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Tuesday, October 23, 2018

Dan Brown's Origin


I happen to quite enjoy Dan Brown's work from a relaxed reading perspective. The subject matter is terribly interesting and I like being challenged with learning new things. Origin is no exception.  

Edmond Kirsch has discovered a secret that will change the how humans believe in supernatural forces. He claims it will even turn the masses away from religion. The winderkind computer scientist, a former student of Robert Langston’s, is about to present his discovery to the world when he is shot down moments before hiring “play” on his presentation to the world. Langdon (as usual, frankly) is immediately suspected and must go on the run with the stunning Ambra Vidal, curator of the museum and fiancĂ© of the future King of Spain, also suspected in the gruesome plot to kill her friend Edmond. What was Kirsch’s discovery, and what other secrets was he keeping that deeply affect the future of mankind — and what does his militant hatred of religion have to do with it all? 

How on this green earth does Langdon find himself in these ridiculous quagmires? Exactly how many times in the span of a decade must be run for his life while solving a great mystery that puts the fate of millions in his hands? While I quite enjoyed this book, I had to wonder as I was halfway through how much longer Brown can put Langdon in these odd positions without us starting to catch on. I mean, how am I supposed to trust Tom Hanks the next time I see him? I am definitely not getting on a plane with that guy.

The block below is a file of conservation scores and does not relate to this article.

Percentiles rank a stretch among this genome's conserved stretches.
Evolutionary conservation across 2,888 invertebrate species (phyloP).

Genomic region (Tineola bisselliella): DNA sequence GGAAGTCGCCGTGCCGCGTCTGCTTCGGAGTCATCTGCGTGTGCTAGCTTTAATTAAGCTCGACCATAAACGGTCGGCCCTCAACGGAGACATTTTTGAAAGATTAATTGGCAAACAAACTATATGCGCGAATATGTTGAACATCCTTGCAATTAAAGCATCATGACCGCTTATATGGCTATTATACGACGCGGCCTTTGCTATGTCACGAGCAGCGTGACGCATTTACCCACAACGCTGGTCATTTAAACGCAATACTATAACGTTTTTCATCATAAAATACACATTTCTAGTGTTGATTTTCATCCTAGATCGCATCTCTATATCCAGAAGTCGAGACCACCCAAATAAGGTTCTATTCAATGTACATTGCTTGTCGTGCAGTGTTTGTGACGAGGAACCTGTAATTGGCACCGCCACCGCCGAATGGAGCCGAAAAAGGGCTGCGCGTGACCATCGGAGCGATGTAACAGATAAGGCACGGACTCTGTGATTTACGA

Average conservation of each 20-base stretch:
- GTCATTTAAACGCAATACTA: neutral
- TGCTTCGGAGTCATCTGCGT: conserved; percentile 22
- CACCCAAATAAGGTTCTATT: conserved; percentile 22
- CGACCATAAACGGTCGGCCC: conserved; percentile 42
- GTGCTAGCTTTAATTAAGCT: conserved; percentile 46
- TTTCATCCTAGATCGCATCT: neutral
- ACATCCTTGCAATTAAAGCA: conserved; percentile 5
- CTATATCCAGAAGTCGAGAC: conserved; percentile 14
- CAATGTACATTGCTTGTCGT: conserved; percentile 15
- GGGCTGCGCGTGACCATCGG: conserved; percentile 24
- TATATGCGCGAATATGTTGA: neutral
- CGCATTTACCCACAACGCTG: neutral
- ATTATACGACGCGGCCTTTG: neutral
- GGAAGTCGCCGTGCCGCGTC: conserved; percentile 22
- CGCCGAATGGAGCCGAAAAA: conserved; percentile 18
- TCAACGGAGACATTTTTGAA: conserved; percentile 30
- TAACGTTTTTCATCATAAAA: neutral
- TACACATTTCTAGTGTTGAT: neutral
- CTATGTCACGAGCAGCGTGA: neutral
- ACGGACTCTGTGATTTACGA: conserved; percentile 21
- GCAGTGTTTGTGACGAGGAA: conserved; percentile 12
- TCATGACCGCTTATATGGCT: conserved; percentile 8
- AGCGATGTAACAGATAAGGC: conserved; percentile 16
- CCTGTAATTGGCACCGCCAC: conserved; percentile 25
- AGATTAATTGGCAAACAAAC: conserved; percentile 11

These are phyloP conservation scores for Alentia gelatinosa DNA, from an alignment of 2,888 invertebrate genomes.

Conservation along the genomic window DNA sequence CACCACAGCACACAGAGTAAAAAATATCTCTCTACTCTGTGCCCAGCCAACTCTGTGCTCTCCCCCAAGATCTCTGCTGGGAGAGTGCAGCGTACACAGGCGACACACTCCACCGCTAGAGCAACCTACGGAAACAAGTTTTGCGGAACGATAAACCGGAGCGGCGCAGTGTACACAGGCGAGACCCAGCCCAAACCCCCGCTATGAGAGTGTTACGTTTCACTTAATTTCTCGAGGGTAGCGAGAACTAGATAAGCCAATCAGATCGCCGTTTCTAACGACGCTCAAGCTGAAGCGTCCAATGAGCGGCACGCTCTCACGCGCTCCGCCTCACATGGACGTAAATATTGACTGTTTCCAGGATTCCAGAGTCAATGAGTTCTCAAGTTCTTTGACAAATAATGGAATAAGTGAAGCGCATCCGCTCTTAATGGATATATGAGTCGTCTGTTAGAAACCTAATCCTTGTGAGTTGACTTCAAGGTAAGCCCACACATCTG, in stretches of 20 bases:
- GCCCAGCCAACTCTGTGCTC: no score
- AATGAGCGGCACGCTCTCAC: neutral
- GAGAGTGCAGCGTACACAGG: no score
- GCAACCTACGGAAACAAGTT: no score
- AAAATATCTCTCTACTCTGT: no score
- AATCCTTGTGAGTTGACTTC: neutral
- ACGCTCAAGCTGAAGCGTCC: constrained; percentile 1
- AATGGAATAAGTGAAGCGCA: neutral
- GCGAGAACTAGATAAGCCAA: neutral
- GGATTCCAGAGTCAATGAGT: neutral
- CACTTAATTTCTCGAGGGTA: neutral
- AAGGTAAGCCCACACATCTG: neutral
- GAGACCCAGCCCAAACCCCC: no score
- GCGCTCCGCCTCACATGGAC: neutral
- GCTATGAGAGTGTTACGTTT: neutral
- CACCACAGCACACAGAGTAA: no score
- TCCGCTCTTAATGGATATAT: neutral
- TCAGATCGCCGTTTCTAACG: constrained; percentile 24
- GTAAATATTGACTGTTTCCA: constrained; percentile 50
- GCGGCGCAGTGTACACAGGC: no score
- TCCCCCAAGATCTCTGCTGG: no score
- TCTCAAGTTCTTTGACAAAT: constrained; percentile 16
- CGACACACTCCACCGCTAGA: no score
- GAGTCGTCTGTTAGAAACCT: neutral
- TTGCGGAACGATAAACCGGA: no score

All that being said, I quite enjoyed this book. While I don’t think it’s necessarily one of Brown’s intellectual best thrillers (I leave that still to Angels and Demons), I was quite fascinated by his weaving together a tale around the origins of life, which were actually quite plausible. By the time we got to the heart of the matter, which was Kirsch’s discovery of the origins of life (I will say no more), I was ready to jump into the science of entropy. I appreciated Brown’s ability to come up with such an intricate and heady scientific concept, and I was digging it. (As one guy I only went on one date because, well, you see, he constantly said, “I Dog, I dig.” Like, always twice in a row. I’m giggling now as I write this.)

There were some eye-roll inducing parts, such as Brown’s constant reference to the discovery that would shake religious belief forever — see, this went on for the better part of the book and I wanted to just tell, “Tell is the fuck about it already.” It was quite overwrought and we could have dealt without the melodramatics by, I would guess, 40%. But hey, this is Brown’s book and not mine. 

Weaving together this detailed story, it was nice to see it all come together at the end into a semi-loose narrative. There were some things that I think were extra (like motivations of red herrings, and you will just have to accept my lack of spoilers here), but overall I enjoyed myself and that’s really why I come to Brown’s novels when it comes down to brass tacks. 

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